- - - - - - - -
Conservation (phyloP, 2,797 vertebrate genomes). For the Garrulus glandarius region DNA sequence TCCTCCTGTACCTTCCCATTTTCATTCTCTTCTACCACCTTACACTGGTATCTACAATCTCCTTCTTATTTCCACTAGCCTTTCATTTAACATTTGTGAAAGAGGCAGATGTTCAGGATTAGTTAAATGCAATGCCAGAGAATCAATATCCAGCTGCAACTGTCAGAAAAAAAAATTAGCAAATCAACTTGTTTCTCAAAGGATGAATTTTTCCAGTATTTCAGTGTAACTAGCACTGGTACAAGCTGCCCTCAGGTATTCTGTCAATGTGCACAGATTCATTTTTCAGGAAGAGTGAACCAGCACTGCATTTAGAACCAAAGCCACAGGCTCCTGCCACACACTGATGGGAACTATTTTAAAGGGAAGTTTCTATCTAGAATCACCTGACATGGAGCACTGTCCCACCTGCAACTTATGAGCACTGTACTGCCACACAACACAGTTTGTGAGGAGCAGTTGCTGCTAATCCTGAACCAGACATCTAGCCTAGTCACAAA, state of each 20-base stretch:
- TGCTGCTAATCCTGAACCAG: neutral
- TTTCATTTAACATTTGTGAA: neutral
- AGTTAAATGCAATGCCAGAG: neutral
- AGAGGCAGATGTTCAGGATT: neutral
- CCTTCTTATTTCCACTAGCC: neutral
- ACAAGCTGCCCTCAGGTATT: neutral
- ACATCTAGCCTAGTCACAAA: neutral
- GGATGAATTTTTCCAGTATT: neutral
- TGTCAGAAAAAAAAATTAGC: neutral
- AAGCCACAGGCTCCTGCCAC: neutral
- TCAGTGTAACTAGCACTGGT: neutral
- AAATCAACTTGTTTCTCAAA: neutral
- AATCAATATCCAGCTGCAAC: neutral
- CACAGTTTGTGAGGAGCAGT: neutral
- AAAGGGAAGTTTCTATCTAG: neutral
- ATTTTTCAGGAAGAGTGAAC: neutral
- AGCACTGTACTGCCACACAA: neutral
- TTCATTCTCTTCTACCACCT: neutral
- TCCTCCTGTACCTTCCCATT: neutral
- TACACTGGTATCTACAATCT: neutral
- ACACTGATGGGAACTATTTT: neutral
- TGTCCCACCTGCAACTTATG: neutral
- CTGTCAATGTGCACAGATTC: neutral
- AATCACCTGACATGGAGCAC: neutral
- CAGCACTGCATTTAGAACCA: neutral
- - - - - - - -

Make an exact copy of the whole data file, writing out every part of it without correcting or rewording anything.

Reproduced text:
Conservation (phyloP, 2,797 vertebrate genomes). For the Garrulus glandarius region DNA sequence TCCTCCTGTACCTTCCCATTTTCATTCTCTTCTACCACCTTACACTGGTATCTACAATCTCCTTCTTATTTCCACTAGCCTTTCATTTAACATTTGTGAAAGAGGCAGATGTTCAGGATTAGTTAAATGCAATGCCAGAGAATCAATATCCAGCTGCAACTGTCAGAAAAAAAAATTAGCAAATCAACTTGTTTCTCAAAGGATGAATTTTTCCAGTATTTCAGTGTAACTAGCACTGGTACAAGCTGCCCTCAGGTATTCTGTCAATGTGCACAGATTCATTTTTCAGGAAGAGTGAACCAGCACTGCATTTAGAACCAAAGCCACAGGCTCCTGCCACACACTGATGGGAACTATTTTAAAGGGAAGTTTCTATCTAGAATCACCTGACATGGAGCACTGTCCCACCTGCAACTTATGAGCACTGTACTGCCACACAACACAGTTTGTGAGGAGCAGTTGCTGCTAATCCTGAACCAGACATCTAGCCTAGTCACAAA, state of each 20-base stretch:
- TGCTGCTAATCCTGAACCAG: neutral
- TTTCATTTAACATTTGTGAA: neutral
- AGTTAAATGCAATGCCAGAG: neutral
- AGAGGCAGATGTTCAGGATT: neutral
- CCTTCTTATTTCCACTAGCC: neutral
- ACAAGCTGCCCTCAGGTATT: neutral
- ACATCTAGCCTAGTCACAAA: neutral
- GGATGAATTTTTCCAGTATT: neutral
- TGTCAGAAAAAAAAATTAGC: neutral
- AAGCCACAGGCTCCTGCCAC: neutral
- TCAGTGTAACTAGCACTGGT: neutral
- AAATCAACTTGTTTCTCAAA: neutral
- AATCAATATCCAGCTGCAAC: neutral
- CACAGTTTGTGAGGAGCAGT: neutral
- AAAGGGAAGTTTCTATCTAG: neutral
- ATTTTTCAGGAAGAGTGAAC: neutral
- AGCACTGTACTGCCACACAA: neutral
- TTCATTCTCTTCTACCACCT: neutral
- TCCTCCTGTACCTTCCCATT: neutral
- TACACTGGTATCTACAATCT: neutral
- ACACTGATGGGAACTATTTT: neutral
- TGTCCCACCTGCAACTTATG: neutral
- CTGTCAATGTGCACAGATTC: neutral
- AATCACCTGACATGGAGCAC: neutral
- CAGCACTGCATTTAGAACCA: neutral